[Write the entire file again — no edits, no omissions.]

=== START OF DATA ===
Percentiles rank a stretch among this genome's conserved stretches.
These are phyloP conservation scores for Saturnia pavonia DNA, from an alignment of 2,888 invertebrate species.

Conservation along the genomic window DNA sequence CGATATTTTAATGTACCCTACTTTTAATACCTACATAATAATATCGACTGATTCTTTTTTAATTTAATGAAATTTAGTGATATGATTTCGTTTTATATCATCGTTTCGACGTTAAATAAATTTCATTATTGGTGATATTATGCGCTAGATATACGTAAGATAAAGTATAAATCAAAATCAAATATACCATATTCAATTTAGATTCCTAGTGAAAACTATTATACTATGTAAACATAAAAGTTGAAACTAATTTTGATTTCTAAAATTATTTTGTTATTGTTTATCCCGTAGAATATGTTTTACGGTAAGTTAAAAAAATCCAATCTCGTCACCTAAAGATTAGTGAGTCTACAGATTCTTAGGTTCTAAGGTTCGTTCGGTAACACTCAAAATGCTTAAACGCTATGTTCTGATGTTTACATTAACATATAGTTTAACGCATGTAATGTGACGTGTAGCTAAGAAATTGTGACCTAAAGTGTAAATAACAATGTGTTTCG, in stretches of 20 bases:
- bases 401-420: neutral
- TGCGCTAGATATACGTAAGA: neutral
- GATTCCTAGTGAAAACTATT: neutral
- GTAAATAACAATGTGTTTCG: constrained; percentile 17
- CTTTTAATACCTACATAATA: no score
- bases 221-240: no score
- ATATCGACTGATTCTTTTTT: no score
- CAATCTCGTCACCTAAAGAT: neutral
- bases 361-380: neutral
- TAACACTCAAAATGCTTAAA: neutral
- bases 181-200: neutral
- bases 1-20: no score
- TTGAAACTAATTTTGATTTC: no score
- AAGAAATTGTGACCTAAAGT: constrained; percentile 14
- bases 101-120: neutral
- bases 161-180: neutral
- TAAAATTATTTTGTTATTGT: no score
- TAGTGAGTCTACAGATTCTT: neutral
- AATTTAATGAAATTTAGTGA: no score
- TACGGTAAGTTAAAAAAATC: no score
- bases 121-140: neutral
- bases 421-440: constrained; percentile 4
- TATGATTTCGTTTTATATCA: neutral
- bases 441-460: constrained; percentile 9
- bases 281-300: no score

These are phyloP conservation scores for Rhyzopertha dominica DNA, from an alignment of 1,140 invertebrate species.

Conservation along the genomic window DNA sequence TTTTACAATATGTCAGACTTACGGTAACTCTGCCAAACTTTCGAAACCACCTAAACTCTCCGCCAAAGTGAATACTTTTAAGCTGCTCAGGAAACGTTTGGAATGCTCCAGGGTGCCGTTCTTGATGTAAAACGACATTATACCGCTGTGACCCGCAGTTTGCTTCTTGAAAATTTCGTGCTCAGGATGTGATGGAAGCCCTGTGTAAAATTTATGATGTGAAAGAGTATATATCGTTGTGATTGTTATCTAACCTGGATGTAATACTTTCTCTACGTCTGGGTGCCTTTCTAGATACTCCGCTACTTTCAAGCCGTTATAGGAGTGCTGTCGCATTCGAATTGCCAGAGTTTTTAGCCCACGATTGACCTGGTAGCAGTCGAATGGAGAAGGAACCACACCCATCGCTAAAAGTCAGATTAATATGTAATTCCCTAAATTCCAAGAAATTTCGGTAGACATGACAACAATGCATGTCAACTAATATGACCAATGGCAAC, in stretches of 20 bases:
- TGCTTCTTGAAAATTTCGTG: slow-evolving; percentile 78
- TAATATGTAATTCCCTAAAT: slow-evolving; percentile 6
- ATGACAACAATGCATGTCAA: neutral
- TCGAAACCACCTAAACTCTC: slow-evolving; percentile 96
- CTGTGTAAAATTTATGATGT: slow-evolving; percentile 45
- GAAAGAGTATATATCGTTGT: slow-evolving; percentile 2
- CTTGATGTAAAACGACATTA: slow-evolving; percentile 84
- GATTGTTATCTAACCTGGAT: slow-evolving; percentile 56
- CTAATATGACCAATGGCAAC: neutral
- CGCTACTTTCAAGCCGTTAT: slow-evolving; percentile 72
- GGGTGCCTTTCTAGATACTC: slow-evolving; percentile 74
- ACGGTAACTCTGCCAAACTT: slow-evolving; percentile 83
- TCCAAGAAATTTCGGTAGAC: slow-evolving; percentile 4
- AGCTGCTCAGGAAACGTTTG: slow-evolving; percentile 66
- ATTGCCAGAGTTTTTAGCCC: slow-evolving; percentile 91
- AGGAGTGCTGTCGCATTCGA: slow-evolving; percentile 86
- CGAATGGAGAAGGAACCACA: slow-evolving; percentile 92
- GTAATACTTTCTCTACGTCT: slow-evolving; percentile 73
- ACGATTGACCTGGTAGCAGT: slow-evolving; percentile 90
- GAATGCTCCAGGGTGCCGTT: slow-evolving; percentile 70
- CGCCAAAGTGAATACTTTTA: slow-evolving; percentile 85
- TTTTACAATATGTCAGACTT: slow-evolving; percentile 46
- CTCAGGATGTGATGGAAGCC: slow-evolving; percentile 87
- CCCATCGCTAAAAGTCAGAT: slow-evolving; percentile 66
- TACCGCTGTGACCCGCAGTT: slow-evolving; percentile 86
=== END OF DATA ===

Percentiles rank a stretch among this genome's conserved stretches.
These are phyloP conservation scores for Saturnia pavonia DNA, from an alignment of 2,888 invertebrate species.

Conservation along the genomic window DNA sequence CGATATTTTAATGTACCCTACTTTTAATACCTACATAATAATATCGACTGATTCTTTTTTAATTTAATGAAATTTAGTGATATGATTTCGTTTTATATCATCGTTTCGACGTTAAATAAATTTCATTATTGGTGATATTATGCGCTAGATATACGTAAGATAAAGTATAAATCAAAATCAAATATACCATATTCAATTTAGATTCCTAGTGAAAACTATTATACTATGTAAACATAAAAGTTGAAACTAATTTTGATTTCTAAAATTATTTTGTTATTGTTTATCCCGTAGAATATGTTTTACGGTAAGTTAAAAAAATCCAATCTCGTCACCTAAAGATTAGTGAGTCTACAGATTCTTAGGTTCTAAGGTTCGTTCGGTAACACTCAAAATGCTTAAACGCTATGTTCTGATGTTTACATTAACATATAGTTTAACGCATGTAATGTGACGTGTAGCTAAGAAATTGTGACCTAAAGTGTAAATAACAATGTGTTTCG, in stretches of 20 bases:
- bases 401-420: neutral
- TGCGCTAGATATACGTAAGA: neutral
- GATTCCTAGTGAAAACTATT: neutral
- GTAAATAACAATGTGTTTCG: constrained; percentile 17
- CTTTTAATACCTACATAATA: no score
- bases 221-240: no score
- ATATCGACTGATTCTTTTTT: no score
- CAATCTCGTCACCTAAAGAT: neutral
- bases 361-380: neutral
- TAACACTCAAAATGCTTAAA: neutral
- bases 181-200: neutral
- bases 1-20: no score
- TTGAAACTAATTTTGATTTC: no score
- AAGAAATTGTGACCTAAAGT: constrained; percentile 14
- bases 101-120: neutral
- bases 161-180: neutral
- TAAAATTATTTTGTTATTGT: no score
- TAGTGAGTCTACAGATTCTT: neutral
- AATTTAATGAAATTTAGTGA: no score
- TACGGTAAGTTAAAAAAATC: no score
- bases 121-140: neutral
- bases 421-440: constrained; percentile 4
- TATGATTTCGTTTTATATCA: neutral
- bases 441-460: constrained; percentile 9
- bases 281-300: no score

These are phyloP conservation scores for Rhyzopertha dominica DNA, from an alignment of 1,140 invertebrate species.

Conservation along the genomic window DNA sequence TTTTACAATATGTCAGACTTACGGTAACTCTGCCAAACTTTCGAAACCACCTAAACTCTCCGCCAAAGTGAATACTTTTAAGCTGCTCAGGAAACGTTTGGAATGCTCCAGGGTGCCGTTCTTGATGTAAAACGACATTATACCGCTGTGACCCGCAGTTTGCTTCTTGAAAATTTCGTGCTCAGGATGTGATGGAAGCCCTGTGTAAAATTTATGATGTGAAAGAGTATATATCGTTGTGATTGTTATCTAACCTGGATGTAATACTTTCTCTACGTCTGGGTGCCTTTCTAGATACTCCGCTACTTTCAAGCCGTTATAGGAGTGCTGTCGCATTCGAATTGCCAGAGTTTTTAGCCCACGATTGACCTGGTAGCAGTCGAATGGAGAAGGAACCACACCCATCGCTAAAAGTCAGATTAATATGTAATTCCCTAAATTCCAAGAAATTTCGGTAGACATGACAACAATGCATGTCAACTAATATGACCAATGGCAAC, in stretches of 20 bases:
- TGCTTCTTGAAAATTTCGTG: slow-evolving; percentile 78
- TAATATGTAATTCCCTAAAT: slow-evolving; percentile 6
- ATGACAACAATGCATGTCAA: neutral
- TCGAAACCACCTAAACTCTC: slow-evolving; percentile 96
- CTGTGTAAAATTTATGATGT: slow-evolving; percentile 45
- GAAAGAGTATATATCGTTGT: slow-evolving; percentile 2
- CTTGATGTAAAACGACATTA: slow-evolving; percentile 84
- GATTGTTATCTAACCTGGAT: slow-evolving; percentile 56
- CTAATATGACCAATGGCAAC: neutral
- CGCTACTTTCAAGCCGTTAT: slow-evolving; percentile 72
- GGGTGCCTTTCTAGATACTC: slow-evolving; percentile 74
- ACGGTAACTCTGCCAAACTT: slow-evolving; percentile 83
- TCCAAGAAATTTCGGTAGAC: slow-evolving; percentile 4
- AGCTGCTCAGGAAACGTTTG: slow-evolving; percentile 66
- ATTGCCAGAGTTTTTAGCCC: slow-evolving; percentile 91
- AGGAGTGCTGTCGCATTCGA: slow-evolving; percentile 86
- CGAATGGAGAAGGAACCACA: slow-evolving; percentile 92
- GTAATACTTTCTCTACGTCT: slow-evolving; percentile 73
- ACGATTGACCTGGTAGCAGT: slow-evolving; percentile 90
- GAATGCTCCAGGGTGCCGTT: slow-evolving; percentile 70
- CGCCAAAGTGAATACTTTTA: slow-evolving; percentile 85
- TTTTACAATATGTCAGACTT: slow-evolving; percentile 46
- CTCAGGATGTGATGGAAGCC: slow-evolving; percentile 87
- CCCATCGCTAAAAGTCAGAT: slow-evolving; percentile 66
- TACCGCTGTGACCCGCAGTT: slow-evolving; percentile 86